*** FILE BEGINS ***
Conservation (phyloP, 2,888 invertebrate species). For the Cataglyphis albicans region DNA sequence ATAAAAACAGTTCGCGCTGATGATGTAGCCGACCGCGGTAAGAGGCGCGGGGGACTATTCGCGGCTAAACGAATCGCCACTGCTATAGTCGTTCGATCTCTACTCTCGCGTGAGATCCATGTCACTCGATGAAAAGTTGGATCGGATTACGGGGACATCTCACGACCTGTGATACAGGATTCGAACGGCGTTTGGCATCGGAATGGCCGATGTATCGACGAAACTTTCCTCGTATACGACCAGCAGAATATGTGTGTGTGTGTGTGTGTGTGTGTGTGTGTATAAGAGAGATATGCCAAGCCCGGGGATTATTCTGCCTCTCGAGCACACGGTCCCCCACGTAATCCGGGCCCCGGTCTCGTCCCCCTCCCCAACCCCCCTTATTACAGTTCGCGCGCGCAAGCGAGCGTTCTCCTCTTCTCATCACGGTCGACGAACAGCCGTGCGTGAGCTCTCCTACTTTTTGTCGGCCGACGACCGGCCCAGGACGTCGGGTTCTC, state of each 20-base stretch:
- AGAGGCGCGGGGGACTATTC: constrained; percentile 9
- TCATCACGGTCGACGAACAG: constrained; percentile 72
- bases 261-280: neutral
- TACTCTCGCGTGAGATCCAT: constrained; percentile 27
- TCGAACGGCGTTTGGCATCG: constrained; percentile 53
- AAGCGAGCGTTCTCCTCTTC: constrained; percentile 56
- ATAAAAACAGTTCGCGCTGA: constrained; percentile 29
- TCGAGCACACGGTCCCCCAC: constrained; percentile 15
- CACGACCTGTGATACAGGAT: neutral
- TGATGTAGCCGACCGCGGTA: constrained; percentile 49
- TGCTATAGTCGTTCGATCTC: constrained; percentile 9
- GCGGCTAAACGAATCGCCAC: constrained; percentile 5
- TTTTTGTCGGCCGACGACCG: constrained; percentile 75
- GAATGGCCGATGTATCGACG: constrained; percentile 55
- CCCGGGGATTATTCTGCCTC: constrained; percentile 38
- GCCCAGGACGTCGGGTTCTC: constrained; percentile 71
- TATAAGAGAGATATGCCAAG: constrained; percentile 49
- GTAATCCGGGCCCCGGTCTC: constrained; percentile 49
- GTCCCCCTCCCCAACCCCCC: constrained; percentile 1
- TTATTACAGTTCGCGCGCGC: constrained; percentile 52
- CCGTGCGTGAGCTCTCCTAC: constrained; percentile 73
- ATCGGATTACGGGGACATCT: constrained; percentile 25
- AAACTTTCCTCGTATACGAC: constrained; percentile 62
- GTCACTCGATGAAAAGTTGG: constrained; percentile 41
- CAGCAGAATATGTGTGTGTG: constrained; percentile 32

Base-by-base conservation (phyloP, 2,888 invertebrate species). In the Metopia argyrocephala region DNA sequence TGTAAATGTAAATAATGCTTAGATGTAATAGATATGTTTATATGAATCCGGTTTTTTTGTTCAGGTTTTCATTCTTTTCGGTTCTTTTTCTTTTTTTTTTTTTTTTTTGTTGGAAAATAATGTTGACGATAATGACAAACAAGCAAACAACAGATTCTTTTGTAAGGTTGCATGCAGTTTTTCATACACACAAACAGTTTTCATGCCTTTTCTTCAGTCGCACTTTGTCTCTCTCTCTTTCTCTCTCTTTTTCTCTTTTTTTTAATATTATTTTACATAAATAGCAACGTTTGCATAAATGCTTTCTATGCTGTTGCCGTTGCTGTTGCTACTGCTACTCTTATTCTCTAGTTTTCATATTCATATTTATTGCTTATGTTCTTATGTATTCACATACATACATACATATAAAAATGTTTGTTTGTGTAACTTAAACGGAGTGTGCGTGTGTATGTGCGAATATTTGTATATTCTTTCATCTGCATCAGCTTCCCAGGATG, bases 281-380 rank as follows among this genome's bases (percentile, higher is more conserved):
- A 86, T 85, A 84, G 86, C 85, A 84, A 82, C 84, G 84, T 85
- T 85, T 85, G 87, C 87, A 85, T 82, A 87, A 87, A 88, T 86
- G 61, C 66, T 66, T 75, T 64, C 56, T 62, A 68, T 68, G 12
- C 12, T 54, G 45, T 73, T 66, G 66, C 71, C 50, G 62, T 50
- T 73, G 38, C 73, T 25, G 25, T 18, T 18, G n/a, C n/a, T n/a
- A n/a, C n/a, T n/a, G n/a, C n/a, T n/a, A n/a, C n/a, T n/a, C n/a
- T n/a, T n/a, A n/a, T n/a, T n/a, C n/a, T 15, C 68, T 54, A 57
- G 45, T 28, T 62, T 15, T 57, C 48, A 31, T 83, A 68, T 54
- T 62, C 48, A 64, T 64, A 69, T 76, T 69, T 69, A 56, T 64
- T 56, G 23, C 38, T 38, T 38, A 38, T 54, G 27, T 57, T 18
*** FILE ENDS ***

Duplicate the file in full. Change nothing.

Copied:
Conservation (phyloP, 2,888 invertebrate species). For the Cataglyphis albicans region DNA sequence ATAAAAACAGTTCGCGCTGATGATGTAGCCGACCGCGGTAAGAGGCGCGGGGGACTATTCGCGGCTAAACGAATCGCCACTGCTATAGTCGTTCGATCTCTACTCTCGCGTGAGATCCATGTCACTCGATGAAAAGTTGGATCGGATTACGGGGACATCTCACGACCTGTGATACAGGATTCGAACGGCGTTTGGCATCGGAATGGCCGATGTATCGACGAAACTTTCCTCGTATACGACCAGCAGAATATGTGTGTGTGTGTGTGTGTGTGTGTGTGTGTATAAGAGAGATATGCCAAGCCCGGGGATTATTCTGCCTCTCGAGCACACGGTCCCCCACGTAATCCGGGCCCCGGTCTCGTCCCCCTCCCCAACCCCCCTTATTACAGTTCGCGCGCGCAAGCGAGCGTTCTCCTCTTCTCATCACGGTCGACGAACAGCCGTGCGTGAGCTCTCCTACTTTTTGTCGGCCGACGACCGGCCCAGGACGTCGGGTTCTC, state of each 20-base stretch:
- AGAGGCGCGGGGGACTATTC: constrained; percentile 9
- TCATCACGGTCGACGAACAG: constrained; percentile 72
- bases 261-280: neutral
- TACTCTCGCGTGAGATCCAT: constrained; percentile 27
- TCGAACGGCGTTTGGCATCG: constrained; percentile 53
- AAGCGAGCGTTCTCCTCTTC: constrained; percentile 56
- ATAAAAACAGTTCGCGCTGA: constrained; percentile 29
- TCGAGCACACGGTCCCCCAC: constrained; percentile 15
- CACGACCTGTGATACAGGAT: neutral
- TGATGTAGCCGACCGCGGTA: constrained; percentile 49
- TGCTATAGTCGTTCGATCTC: constrained; percentile 9
- GCGGCTAAACGAATCGCCAC: constrained; percentile 5
- TTTTTGTCGGCCGACGACCG: constrained; percentile 75
- GAATGGCCGATGTATCGACG: constrained; percentile 55
- CCCGGGGATTATTCTGCCTC: constrained; percentile 38
- GCCCAGGACGTCGGGTTCTC: constrained; percentile 71
- TATAAGAGAGATATGCCAAG: constrained; percentile 49
- GTAATCCGGGCCCCGGTCTC: constrained; percentile 49
- GTCCCCCTCCCCAACCCCCC: constrained; percentile 1
- TTATTACAGTTCGCGCGCGC: constrained; percentile 52
- CCGTGCGTGAGCTCTCCTAC: constrained; percentile 73
- ATCGGATTACGGGGACATCT: constrained; percentile 25
- AAACTTTCCTCGTATACGAC: constrained; percentile 62
- GTCACTCGATGAAAAGTTGG: constrained; percentile 41
- CAGCAGAATATGTGTGTGTG: constrained; percentile 32

Base-by-base conservation (phyloP, 2,888 invertebrate species). In the Metopia argyrocephala region DNA sequence TGTAAATGTAAATAATGCTTAGATGTAATAGATATGTTTATATGAATCCGGTTTTTTTGTTCAGGTTTTCATTCTTTTCGGTTCTTTTTCTTTTTTTTTTTTTTTTTTGTTGGAAAATAATGTTGACGATAATGACAAACAAGCAAACAACAGATTCTTTTGTAAGGTTGCATGCAGTTTTTCATACACACAAACAGTTTTCATGCCTTTTCTTCAGTCGCACTTTGTCTCTCTCTCTTTCTCTCTCTTTTTCTCTTTTTTTTAATATTATTTTACATAAATAGCAACGTTTGCATAAATGCTTTCTATGCTGTTGCCGTTGCTGTTGCTACTGCTACTCTTATTCTCTAGTTTTCATATTCATATTTATTGCTTATGTTCTTATGTATTCACATACATACATACATATAAAAATGTTTGTTTGTGTAACTTAAACGGAGTGTGCGTGTGTATGTGCGAATATTTGTATATTCTTTCATCTGCATCAGCTTCCCAGGATG, bases 281-380 rank as follows among this genome's bases (percentile, higher is more conserved):
- A 86, T 85, A 84, G 86, C 85, A 84, A 82, C 84, G 84, T 85
- T 85, T 85, G 87, C 87, A 85, T 82, A 87, A 87, A 88, T 86
- G 61, C 66, T 66, T 75, T 64, C 56, T 62, A 68, T 68, G 12
- C 12, T 54, G 45, T 73, T 66, G 66, C 71, C 50, G 62, T 50
- T 73, G 38, C 73, T 25, G 25, T 18, T 18, G n/a, C n/a, T n/a
- A n/a, C n/a, T n/a, G n/a, C n/a, T n/a, A n/a, C n/a, T n/a, C n/a
- T n/a, T n/a, A n/a, T n/a, T n/a, C n/a, T 15, C 68, T 54, A 57
- G 45, T 28, T 62, T 15, T 57, C 48, A 31, T 83, A 68, T 54
- T 62, C 48, A 64, T 64, A 69, T 76, T 69, T 69, A 56, T 64
- T 56, G 23, C 38, T 38, T 38, A 38, T 54, G 27, T 57, T 18